On Building a Picture Book: Failure and Finding Your Voice by Vern Kousky
I first came up with the idea for The Blue Songbird during a trip to the Japanese galleries of the Metropolitan Museum of Art. This is a place I often go when I have a spare moment or two. The rooms are generally quiet and dark and much of the work there has an illustrative quality that seems to me both modern and timeless. On this particular visit, a collection of books from the 18th and 19th centuries was on display. These books were wordless, composed entirely of woodblock prints, and centered around a distinctive theme. In short, they were the picture books of their time. One such book was The Korin Album by Nakamura Hôchû. The page to which the book was turned showed a flock of birds in flight. All save for the last had their beaks open as if in song. As I examined the print, I began to wonder about this last little bird. Why was she silent? And would she ever sing?
Stories generally come to me this way—as a question to be answered or a mystery to be explored. When I returned home that day, I set about trying to satisfy my curiosity, and, in doing so, perhaps tell this bird’s story. This part of creating often flows quickly for me, almost automatically. Rather than lead my characters to a destination, I try instead to follow along, and often I am as surprised as a reader might be as to where they end up. (Or where they get stuck. My studio is cluttered with half-born oddities.) In this case, however, I was fortunate. I soon had completed a rough draft and began to think about how I would set these words to pictures.
Given that a woodblock print was the inspiration, I envisioned the book as an homage to Japanese printmaking—each spread would be based on a classic print. I was most excited by this idea not only because it was a way to explore an art form that fascinates me, but also because this process could be easily (or so I thought) adapted to the modern tool of Photoshop.
Yet when I placed my initial illustrations alongside their models, they seemed merely copies, and far inferior ones at that. I soon realized I was imitating a process I only dimly understood. Stubborn by nature, I spent the next year and half trying to hone my skills, and while the illustrations did improve, they were still not nearly as interesting as the originals. The songbird in particular never appeared more than a lifeless puppet. I was, to put it mildly, extremely frustrated and questioned (as I still on occasion do today) whether or not I was cut out to be an illustrator.
The way out of this impasse came in the form of a happy accident. While making the colors for the illustrations, I kept a piece of scrap paper close at hand to clear my brush of excess ink. One day I happened to notice that the blots and stray marks on this paper seemed more alive than anything in my illustrations. What if, I wondered, I were to construct a new world out of the rubbish of the old?
And so I threw away nearly two years of work and started over. I began making shapes with anything I could find—brushes, sponges, eyedroppers, masking tape, paper towels—often not knowing what role they would play in the final image. Sometimes, a cloud would become a tree, or sky would become water. In doing so, the process was no longer tedious and carefully planned, but something more like play. I would endlessly arrange and rearrange these shapes until the scene they formed resonated with me. For the songbirds as well, I made hundreds of improvised blots and chose only the ones that seemed most alive. Over time, the songbird and her world slowly began to take shape. Looking at this world today, I can still see the ghost of my love of Asian art, but I also see a more private love, something born of interests that are mine alone.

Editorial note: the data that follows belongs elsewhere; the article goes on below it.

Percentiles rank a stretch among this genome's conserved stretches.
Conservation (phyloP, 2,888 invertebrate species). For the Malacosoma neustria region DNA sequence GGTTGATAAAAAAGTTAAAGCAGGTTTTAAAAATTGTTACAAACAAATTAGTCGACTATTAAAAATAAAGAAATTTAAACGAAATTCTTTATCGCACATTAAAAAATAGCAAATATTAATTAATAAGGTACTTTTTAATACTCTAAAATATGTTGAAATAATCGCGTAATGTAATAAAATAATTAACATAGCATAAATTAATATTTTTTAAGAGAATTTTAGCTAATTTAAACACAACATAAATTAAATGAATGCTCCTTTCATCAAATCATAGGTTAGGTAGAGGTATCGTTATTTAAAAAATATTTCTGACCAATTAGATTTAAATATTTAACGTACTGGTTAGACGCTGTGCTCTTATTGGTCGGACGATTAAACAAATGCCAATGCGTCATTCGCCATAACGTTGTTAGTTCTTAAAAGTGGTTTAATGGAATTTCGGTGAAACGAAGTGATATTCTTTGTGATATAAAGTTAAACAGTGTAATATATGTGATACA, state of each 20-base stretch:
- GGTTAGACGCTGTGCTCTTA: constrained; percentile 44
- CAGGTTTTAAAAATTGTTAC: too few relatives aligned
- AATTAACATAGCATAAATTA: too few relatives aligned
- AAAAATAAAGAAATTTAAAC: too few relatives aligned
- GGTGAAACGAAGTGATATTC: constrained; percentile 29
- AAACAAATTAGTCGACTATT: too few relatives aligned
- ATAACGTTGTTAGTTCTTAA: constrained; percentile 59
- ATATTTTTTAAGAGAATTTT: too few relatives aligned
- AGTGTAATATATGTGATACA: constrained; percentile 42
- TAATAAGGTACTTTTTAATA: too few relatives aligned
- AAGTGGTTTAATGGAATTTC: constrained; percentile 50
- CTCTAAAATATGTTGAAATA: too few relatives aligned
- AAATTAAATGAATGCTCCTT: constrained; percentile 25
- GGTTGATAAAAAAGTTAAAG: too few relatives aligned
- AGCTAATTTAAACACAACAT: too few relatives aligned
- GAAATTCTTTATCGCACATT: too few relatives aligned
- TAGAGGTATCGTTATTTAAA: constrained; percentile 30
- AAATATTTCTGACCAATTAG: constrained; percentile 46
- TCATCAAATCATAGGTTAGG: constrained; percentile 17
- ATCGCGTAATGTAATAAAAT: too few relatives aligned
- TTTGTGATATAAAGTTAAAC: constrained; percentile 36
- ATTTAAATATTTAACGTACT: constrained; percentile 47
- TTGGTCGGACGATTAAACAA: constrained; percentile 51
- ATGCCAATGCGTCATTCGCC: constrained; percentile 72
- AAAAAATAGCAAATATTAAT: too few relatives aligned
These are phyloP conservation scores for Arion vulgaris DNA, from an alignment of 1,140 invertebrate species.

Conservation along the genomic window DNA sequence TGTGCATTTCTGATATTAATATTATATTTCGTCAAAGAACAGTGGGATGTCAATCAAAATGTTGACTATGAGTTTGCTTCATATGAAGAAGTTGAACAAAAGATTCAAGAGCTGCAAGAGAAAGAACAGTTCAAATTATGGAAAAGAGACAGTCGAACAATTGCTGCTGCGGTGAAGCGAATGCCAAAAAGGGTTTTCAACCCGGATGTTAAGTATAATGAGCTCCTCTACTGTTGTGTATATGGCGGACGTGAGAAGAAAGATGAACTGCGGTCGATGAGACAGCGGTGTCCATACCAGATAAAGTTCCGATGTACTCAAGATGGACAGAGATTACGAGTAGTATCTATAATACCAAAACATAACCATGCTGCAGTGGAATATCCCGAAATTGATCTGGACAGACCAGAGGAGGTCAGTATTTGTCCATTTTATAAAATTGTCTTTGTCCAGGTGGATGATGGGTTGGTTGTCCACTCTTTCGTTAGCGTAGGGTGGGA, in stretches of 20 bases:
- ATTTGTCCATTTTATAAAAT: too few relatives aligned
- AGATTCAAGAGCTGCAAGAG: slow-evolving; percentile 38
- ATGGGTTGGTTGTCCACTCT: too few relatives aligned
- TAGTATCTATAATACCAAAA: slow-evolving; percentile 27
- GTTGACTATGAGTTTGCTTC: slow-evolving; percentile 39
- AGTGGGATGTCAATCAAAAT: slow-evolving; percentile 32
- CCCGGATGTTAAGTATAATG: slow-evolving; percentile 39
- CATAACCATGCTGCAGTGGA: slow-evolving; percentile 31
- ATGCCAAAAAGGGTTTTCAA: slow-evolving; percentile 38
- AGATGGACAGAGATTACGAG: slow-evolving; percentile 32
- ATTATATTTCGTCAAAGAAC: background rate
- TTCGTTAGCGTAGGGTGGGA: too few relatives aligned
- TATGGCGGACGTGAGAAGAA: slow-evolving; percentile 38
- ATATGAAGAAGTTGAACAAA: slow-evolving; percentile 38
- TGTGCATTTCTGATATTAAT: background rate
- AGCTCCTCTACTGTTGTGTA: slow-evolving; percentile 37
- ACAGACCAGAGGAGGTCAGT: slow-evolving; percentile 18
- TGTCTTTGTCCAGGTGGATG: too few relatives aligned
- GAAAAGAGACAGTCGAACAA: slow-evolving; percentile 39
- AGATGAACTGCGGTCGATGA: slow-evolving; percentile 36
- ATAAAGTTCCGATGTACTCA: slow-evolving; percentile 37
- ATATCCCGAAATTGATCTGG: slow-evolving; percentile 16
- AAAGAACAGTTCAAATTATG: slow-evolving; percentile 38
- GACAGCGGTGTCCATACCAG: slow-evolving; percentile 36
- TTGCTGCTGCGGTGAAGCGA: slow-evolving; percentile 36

While I didn’t notice it at the time, it seems now almost comically obvious that the songbird’s journey has been my journey as well. She starts by trying to imitate what she loves, then despairs at her failure. Even during her travels she initially believes the answer will be given to her by other birds, will come from somewhere outside herself. But the music has always been there inside of her. Her experiences simply provided her the key to unlock it.
How is it that I failed for so long to learn from my protagonist? I’m still not quite sure. I think, however, that it’s never easy to leave the familiar behind, to let go of our loves and the safety of a comfortable nest and chart our own course. Such is the struggle not only of childhood, but of life itself. We all have a unique world living inside us, the product of thoughts, feelings, and dreams that are ours alone. No matter our age, sharing this world can be a daunting task, so much so that it may, at first, remain locked inside. If I’ve one hope for this book, it’s that it encourages us, regardless of our failures or our fears, to persevere in the quest for expression, to keep searching and searching until we, like the blue songbird, find for ourselves that very special thing—a song that only we can sing.
Vern Kousky was born in Seattle, Washington, and grew up in Pennsylvania. He currently lives in Brooklyn, New York, where he works as an adjunct professor of English for Touro College. His first book, Otto the Owl Who Loved Poetry, was released by Nancy Paulsen Books in 2015 and received Frostburg State University’s CLC Book Award as well as a Parent’s Choice Award.